Beltane has come and gone. Warmer weather slowly inches into the days.
The lilacs, which initially looked like we’d have a good year, appear frozen in time
and yet their small purple-hued blossoms are still magical.
We should be seeing the monarchs traveling through on their journey up north but no sight of them as yet. The first fully opened iris appeared and was later devoured by
ground squirrels or bunnies.
And speaking of ground squirrels, after lovingly planting our first rose bushes (Julia Child and Koko Loco), those rascal squirrels nibbled a good amount of leaves and the first blossom from Julia’s bush. Didn’t see that coming! We’ve sprayed the surrounding mulch with strong combination of water and apple cider vinegar and after 2 days…so far so good. Apparently, the buds taste like sweet strawberries and the leaves, filled with moisture are a drink of water for them. Live and learn.
I’m on the other side of both Pfizer shots. Today, the CDC came out saying those vaccinated no longer need to wear a mask in “nearly all situations” (with others who’ve been vaccinated/gatherings both indoors and out.) I’m not there yet. And I’m not going to rush it. Comfort level is important.
Work returns my cut hours to “normal”. Three 8 hour days instead of the 3/4 hour days I’ve been working for nearly a year now. This, I’m ready for, some sense of movement forward. And, a taste of whether this is the beginning of my road to early retirement. Of course, that word is a misnomer. For me, it’s simply moving into living the rest of my life.
Day by day, each morning, I look out my kitchen window and take note of the barren aspen trees just a month ago, slowly fill with the beginnings of their magical quivering leaves.
I’ve all but left social media. There is such a feeling of lightness to not be told how you should be feeling/thinking. Being blasted with unasked for ads selling you all the new ways to transform and lean into and process your trauma and move through and into the new earth and ascend.
I’m talking less and listening more. To my body. To my partner. My sons. My animals. What are they wanting to say? No, what are they wanting me to hear? I’m feeling the importance of integrating and being in communion with everything around me. I am not just a part of nature. I am nature. Perhaps our lives are about remembering what we agreed to forget when we first arrived in these sacks of flesh?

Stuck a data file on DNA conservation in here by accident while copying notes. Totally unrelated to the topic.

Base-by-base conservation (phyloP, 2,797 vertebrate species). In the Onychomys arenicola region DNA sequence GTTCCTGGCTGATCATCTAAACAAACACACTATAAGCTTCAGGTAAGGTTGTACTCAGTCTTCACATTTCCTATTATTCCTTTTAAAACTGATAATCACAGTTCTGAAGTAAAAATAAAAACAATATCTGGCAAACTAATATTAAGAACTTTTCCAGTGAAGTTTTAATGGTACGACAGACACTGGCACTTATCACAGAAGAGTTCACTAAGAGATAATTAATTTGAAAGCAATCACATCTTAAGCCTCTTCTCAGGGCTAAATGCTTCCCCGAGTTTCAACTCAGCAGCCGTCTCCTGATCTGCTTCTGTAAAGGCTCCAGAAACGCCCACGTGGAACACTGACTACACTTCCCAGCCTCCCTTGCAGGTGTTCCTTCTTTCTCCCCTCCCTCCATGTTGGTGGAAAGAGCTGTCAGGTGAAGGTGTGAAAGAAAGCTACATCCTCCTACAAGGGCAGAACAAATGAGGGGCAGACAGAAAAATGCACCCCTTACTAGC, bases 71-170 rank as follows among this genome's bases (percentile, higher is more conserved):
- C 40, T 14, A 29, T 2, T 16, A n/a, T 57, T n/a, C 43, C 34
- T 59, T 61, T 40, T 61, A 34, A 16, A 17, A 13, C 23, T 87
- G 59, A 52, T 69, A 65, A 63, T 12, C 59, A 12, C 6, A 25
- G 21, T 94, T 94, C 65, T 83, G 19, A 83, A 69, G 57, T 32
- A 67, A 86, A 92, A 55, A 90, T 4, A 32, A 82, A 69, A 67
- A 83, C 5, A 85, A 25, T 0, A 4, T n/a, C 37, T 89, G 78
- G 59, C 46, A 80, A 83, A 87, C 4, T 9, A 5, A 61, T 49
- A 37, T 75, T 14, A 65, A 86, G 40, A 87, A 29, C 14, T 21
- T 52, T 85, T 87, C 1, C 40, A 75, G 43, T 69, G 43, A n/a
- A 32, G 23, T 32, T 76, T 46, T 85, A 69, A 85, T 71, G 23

Spirit has been speaking L-O-U-D-L-Y. HEY!! As if our bodies, those that I interact with aren’t simply arms and legs and eyes and hearts beating. No, they are/we are, all integrated parts moving through this field of space and time.
I’m meditating twice a day using the mantra I received in the TM tradition. It is wide and profound in ways I’m not equipped to speak about/have the language for. (yet)
I have a dear friend who’s brother took his life last month. I’ve been holding this non-descript open space for her to grieve as she moves through this painful journey. I have always found suicide to be an extreme act of courage. An action that conveys a deep hope that things must (have got to be) better/less painful than the current state of things. And it is still heartbreaking and extraordinarily complex.
I’m reading a novel. This is usually not my way. I’m more of a memoir/biography person. And, poetry of course. I’m not sure how to describe the book. It’s called “The Overstory” by Richard Powers. It won the Pulitzer Prize for fiction a few years back. I can say that the stories and characters are pulling me forward into the unknown. I can say that each vignette has, as the main character, a tree. Well, trees. So far: chestnut, mulberry, linden and douglas fir. It is a telling of our connection, whether we know it or not, to the natural world. You might need to read it yourself.
“You must never stop being whimsical.
And you must not, ever, give anyone else the responsibility for your life.”*
“All things are meltable, and replaceable. Not at this moment, but soon enough, we are lambs and we are leaves, and we are stars, and the shining, mysterious
pond water itself.”*
*Both quotes are from “Upstream Selected Essays” by Mary Oliver